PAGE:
Aug 19 2009
All Ultima games had, until this point, been created by Origin, in-house. This game was actually created by Blue Sky Productions who would later merge with another company to become Looking Glass Technologies. This departure from the norm turned out to be a huge success for Origin and the critical praise they received for Ultima Underworld, while misplaced, was something they did little to redress.
When I first saw Ultima Underworld running, I knew that the Amiga’s days were numbered. Here was a fully textured, 3D game – something the Amiga could never hope to manage. Up until this point, first-person RPGs like Dungeon Master and the Eye of the Beholder series had been largely tile-based – moving the player forward ten feet at a time. It was released a few months before Wolfenstein 3D which was hailed for being ground-breaking and its closest technological rival – Doom would not be released for another 18 months!
Ultima Underworld gave the player unheard of freedom – now the player could look up and down, jump, negotiate chasms and multiple heights and interact with true-3D objects. Even within the confines of the RPG system, they made inroads. Realistic non-player characters, interactive conversations, multi-path problem solutions, a rune-based magic system and a flexible inventory system. Quite a feature list for 1992! The physics system that was imbued into the game allowed the player to pick up 3D objects and throw them, having them bounce off walls and arrows arced through the air. Water was not just an effect, it could be swum in and had current. Icy floors were slippery and doors could be swung open and closed and even bashed through.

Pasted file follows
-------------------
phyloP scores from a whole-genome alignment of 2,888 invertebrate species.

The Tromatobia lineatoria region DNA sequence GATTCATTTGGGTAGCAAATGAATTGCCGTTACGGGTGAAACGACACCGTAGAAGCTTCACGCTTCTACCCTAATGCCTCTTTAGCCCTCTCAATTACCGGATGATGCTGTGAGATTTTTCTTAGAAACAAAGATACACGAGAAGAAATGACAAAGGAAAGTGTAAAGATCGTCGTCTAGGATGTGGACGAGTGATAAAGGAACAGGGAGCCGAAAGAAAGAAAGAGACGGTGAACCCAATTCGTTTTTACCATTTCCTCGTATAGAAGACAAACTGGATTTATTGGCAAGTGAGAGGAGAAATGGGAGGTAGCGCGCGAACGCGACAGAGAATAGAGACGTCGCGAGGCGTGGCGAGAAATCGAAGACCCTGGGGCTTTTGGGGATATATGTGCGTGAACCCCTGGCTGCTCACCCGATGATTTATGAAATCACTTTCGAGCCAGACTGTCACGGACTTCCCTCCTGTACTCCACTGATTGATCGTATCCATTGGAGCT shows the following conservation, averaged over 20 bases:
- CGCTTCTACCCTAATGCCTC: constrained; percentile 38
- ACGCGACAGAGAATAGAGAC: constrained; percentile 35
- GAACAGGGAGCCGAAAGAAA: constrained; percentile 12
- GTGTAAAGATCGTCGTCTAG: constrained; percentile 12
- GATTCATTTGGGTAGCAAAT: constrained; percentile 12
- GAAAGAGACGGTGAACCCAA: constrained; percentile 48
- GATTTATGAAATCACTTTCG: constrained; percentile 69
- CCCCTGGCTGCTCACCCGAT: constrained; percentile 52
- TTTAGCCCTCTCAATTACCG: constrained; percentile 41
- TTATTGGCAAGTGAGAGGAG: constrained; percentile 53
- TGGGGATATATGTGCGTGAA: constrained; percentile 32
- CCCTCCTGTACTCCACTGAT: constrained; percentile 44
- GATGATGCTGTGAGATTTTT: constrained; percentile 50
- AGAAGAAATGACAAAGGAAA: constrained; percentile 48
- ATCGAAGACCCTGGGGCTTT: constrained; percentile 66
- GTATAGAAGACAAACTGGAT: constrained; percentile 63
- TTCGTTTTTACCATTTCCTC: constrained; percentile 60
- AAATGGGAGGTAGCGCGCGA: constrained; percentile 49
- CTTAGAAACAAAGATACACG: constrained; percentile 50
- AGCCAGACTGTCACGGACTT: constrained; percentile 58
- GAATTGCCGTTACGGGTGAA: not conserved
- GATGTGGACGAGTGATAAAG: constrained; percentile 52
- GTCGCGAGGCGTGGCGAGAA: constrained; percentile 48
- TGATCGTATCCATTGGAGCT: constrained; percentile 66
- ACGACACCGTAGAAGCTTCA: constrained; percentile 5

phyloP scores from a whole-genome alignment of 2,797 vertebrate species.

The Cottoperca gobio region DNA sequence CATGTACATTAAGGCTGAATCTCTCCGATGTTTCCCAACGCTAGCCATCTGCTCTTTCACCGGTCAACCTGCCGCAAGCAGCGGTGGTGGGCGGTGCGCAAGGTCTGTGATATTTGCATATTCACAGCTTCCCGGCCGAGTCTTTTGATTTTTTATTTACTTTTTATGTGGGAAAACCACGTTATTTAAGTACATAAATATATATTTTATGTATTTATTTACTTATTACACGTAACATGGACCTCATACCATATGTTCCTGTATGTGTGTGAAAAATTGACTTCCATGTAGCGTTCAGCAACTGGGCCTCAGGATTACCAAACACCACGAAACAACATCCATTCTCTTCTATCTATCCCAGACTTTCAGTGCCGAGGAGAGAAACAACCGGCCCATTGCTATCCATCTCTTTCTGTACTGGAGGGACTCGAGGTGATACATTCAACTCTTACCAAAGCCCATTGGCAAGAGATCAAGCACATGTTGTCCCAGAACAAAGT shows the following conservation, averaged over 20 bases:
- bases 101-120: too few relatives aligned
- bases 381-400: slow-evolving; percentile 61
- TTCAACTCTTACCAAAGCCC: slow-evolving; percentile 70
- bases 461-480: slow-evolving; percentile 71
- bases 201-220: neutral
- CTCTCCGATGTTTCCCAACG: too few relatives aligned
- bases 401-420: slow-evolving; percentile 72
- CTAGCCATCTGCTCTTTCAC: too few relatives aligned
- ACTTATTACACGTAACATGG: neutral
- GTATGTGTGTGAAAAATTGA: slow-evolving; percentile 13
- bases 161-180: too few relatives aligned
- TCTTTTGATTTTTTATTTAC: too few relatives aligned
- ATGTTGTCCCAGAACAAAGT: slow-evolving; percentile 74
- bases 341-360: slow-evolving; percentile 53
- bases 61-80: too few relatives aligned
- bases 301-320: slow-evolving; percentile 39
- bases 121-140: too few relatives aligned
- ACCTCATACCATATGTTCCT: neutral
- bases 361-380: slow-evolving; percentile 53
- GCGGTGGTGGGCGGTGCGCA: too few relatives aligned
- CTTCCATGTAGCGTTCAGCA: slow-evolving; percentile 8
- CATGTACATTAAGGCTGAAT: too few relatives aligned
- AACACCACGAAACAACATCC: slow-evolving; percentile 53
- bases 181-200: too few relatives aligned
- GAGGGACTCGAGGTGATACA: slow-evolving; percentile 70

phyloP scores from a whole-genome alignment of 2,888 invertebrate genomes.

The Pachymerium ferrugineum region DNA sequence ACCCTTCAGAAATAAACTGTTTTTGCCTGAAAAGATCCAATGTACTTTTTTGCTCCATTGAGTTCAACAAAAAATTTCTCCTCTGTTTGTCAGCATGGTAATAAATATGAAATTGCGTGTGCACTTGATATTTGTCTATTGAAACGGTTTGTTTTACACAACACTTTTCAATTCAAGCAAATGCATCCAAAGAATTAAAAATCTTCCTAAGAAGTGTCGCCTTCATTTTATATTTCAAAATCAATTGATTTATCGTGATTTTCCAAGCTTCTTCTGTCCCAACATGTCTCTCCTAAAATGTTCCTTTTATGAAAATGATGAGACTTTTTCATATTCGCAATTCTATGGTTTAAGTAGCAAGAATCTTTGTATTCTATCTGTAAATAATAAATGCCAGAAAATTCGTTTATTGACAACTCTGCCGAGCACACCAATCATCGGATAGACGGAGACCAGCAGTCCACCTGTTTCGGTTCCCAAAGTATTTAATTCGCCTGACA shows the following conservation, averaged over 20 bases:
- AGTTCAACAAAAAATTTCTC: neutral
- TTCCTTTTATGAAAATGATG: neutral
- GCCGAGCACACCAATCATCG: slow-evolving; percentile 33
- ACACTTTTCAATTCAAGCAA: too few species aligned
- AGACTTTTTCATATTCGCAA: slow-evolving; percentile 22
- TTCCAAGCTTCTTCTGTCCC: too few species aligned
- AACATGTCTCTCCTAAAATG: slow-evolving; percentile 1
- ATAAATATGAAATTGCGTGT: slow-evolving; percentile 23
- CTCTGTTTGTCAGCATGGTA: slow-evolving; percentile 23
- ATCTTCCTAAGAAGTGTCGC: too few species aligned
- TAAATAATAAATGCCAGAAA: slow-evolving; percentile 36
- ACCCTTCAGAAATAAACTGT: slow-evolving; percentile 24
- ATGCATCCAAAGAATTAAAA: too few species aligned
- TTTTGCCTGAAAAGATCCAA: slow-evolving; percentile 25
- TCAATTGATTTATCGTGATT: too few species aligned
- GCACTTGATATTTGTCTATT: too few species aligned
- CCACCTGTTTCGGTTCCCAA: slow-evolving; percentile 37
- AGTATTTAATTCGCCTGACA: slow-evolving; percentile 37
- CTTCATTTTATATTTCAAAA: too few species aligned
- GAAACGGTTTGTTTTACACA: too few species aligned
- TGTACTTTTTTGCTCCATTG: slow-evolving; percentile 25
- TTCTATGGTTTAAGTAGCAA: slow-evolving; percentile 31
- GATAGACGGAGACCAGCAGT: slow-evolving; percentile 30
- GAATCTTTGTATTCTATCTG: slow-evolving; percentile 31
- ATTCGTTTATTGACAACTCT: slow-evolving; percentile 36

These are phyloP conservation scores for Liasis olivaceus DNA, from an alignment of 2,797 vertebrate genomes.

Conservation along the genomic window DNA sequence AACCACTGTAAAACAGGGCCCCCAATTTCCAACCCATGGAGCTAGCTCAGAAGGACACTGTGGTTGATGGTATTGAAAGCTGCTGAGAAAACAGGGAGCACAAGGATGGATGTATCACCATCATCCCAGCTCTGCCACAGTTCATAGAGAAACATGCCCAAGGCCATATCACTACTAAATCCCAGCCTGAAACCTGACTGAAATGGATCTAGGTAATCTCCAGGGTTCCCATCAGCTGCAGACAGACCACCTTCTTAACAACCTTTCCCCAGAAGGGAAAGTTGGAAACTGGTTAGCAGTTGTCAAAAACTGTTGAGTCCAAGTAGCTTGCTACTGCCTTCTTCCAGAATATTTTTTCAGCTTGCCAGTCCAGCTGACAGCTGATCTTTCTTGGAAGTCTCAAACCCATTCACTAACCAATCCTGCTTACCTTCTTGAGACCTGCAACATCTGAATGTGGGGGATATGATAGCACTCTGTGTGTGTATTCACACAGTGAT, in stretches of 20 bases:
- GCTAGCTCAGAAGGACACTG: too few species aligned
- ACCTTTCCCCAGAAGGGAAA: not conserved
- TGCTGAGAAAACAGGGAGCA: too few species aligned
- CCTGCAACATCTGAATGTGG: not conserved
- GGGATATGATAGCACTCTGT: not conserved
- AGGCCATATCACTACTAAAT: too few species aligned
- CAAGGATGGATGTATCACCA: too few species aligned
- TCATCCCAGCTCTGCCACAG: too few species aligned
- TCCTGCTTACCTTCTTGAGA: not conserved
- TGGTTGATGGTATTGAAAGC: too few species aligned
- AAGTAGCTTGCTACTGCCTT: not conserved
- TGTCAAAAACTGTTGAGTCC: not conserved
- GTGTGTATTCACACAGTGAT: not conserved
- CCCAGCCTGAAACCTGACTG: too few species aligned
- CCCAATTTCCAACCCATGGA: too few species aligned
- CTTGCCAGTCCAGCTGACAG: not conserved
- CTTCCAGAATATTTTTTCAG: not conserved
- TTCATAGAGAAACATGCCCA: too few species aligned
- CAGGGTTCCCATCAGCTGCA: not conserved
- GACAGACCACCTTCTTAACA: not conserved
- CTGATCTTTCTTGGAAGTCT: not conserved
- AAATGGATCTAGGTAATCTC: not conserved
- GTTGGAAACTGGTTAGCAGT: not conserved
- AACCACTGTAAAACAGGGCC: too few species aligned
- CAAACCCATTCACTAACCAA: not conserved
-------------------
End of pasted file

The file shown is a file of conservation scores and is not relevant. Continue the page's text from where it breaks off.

Once again taking the role of Avatar, protagonist of most Ultima games, the player must search the Stygian Abyss for Baron Almric’s daughter to refute the kidnapping accusations that have been levelled against you. Apart from the mention of Lord British and the token references to the Ultima universe, both Underworld games had very little to do with the rest of the Ultima series.
Possibly due to the high system specs, possibly because it was so far ahead of its time, sales were average. This was to be a pattern for future Looking Glass games and something that would eventually lead to the company’s demise. Origin brought the franchise back in-house and the trilogy was never completed, though its impact on the gaming industry was enormous.
Ultima Underworld gave us our first look at an immersive 3D first person environment.